The best habitat suitability assessment model for RSB was established using the Maxent algorithm, with an AUC value of 0.879 and a TSS value of 0.73. The heterogeneity of habitat suitability within a region can be reflected from the output of the model, which indicates the potential distribution of RSB in the region.
The established disease habitat suitability assessment model is able to generate reasonable predictions that are highly consistent with the actual spatial and temporal variation trends of RSB disease according to the field investigation records of the disease. Such information is essential for the forecasting, control, and management of RSB disease.

Author Contributions

J.Z., H.L. and Y.T. conceptualized the idea of the study; L.Y. annotated, scrubbed, and maintained the research data; H.L. analyzed the results; J.Z. supported the project; J.Z. performed the experiments; J.Z., H.L. and L.Y. designed the methodology; J.Z. and H.L. managed the research activity; L.Y. provided the study materials and other analysis tools; H.L. developed the software; H.L., X.Z. and H.Q. led the research activity planning. H.L. produced the validation dataset; J.Z. and H.L. prepared the work for publication; H.L. wrote the manuscript; J.Z. and H.M. contributed to the revision of the manuscript. All authors have read and agreed to the published version of the manuscript.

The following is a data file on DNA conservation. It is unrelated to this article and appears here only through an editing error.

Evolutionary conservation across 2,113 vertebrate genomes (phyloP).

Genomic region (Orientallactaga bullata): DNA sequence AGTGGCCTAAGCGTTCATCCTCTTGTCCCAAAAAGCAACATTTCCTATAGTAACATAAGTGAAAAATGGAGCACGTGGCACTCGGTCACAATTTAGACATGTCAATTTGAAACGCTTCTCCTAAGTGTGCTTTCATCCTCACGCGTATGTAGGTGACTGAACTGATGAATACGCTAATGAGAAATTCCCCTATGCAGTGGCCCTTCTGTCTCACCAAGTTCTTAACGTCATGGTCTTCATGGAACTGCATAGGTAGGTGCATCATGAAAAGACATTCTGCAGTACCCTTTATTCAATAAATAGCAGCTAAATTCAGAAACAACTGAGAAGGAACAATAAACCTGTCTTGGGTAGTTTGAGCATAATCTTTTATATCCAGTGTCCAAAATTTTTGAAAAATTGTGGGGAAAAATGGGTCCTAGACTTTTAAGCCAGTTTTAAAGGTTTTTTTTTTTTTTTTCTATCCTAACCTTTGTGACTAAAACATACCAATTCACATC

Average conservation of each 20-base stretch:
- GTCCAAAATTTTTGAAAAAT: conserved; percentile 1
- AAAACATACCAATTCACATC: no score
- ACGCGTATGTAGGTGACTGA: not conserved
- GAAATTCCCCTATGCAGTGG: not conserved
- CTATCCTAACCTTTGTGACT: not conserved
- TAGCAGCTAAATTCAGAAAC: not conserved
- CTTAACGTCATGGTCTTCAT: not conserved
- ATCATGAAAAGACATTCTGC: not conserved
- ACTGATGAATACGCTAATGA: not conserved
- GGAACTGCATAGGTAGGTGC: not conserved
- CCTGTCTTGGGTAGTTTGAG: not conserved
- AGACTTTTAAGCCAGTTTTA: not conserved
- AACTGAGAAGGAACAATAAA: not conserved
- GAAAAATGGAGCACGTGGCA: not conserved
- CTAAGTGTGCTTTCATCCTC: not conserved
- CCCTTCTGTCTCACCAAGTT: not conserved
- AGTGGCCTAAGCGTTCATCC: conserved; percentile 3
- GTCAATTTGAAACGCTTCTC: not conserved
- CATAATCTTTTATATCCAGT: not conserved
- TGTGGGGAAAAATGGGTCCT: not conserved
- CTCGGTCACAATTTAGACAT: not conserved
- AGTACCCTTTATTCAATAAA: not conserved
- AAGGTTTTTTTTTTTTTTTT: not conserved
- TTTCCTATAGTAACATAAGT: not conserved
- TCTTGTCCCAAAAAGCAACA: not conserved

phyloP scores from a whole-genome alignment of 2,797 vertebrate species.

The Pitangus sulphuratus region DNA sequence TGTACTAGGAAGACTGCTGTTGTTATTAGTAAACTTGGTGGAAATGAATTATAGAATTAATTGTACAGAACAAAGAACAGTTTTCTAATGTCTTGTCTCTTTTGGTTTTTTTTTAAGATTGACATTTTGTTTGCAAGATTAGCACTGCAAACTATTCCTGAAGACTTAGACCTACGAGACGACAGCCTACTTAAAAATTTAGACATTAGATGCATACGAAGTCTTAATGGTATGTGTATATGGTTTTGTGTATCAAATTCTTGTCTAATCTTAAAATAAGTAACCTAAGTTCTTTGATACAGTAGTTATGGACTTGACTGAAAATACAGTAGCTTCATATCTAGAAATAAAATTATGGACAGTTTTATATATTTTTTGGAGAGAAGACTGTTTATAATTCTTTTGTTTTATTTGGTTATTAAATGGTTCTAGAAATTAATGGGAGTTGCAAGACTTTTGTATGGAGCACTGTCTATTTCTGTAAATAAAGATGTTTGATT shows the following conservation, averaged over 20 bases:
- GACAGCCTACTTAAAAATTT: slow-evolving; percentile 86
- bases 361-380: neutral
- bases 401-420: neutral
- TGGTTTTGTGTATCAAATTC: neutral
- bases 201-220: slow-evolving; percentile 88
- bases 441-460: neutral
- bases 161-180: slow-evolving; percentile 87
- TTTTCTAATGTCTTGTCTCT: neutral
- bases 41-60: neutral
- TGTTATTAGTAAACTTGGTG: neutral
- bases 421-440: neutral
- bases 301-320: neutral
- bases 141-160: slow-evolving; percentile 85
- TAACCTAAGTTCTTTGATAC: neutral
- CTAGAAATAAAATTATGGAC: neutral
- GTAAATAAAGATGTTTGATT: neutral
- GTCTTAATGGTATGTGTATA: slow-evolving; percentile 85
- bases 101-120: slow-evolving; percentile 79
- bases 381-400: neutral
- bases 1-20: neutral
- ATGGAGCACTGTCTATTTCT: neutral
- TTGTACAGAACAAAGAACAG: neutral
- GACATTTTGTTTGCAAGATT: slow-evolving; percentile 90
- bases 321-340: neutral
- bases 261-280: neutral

This research was funded by the National Key R&D Program of China, grant number 2022YFD2000100; National Natural Science Foundation of China, grant number 42071420; and the Major Special Project for 2025 Scientific and Technological Innovation (Major Scientific and Technological Task Project in Ningbo City), grant number 2021Z048; and the Graduate Scientific Research Foundation of Hangzhou Dianzi University, Grant CXJJ2022151.

Data Availability Statement

Some of the data are available upon reasonable request.

Conflicts of Interest

The authors declare no conflict of interest.


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Figure 1. Geographic location of the study area (a) and surveyed plots distribution (b).
Figure 1. Geographic location of the study area (a) and surveyed plots distribution (b).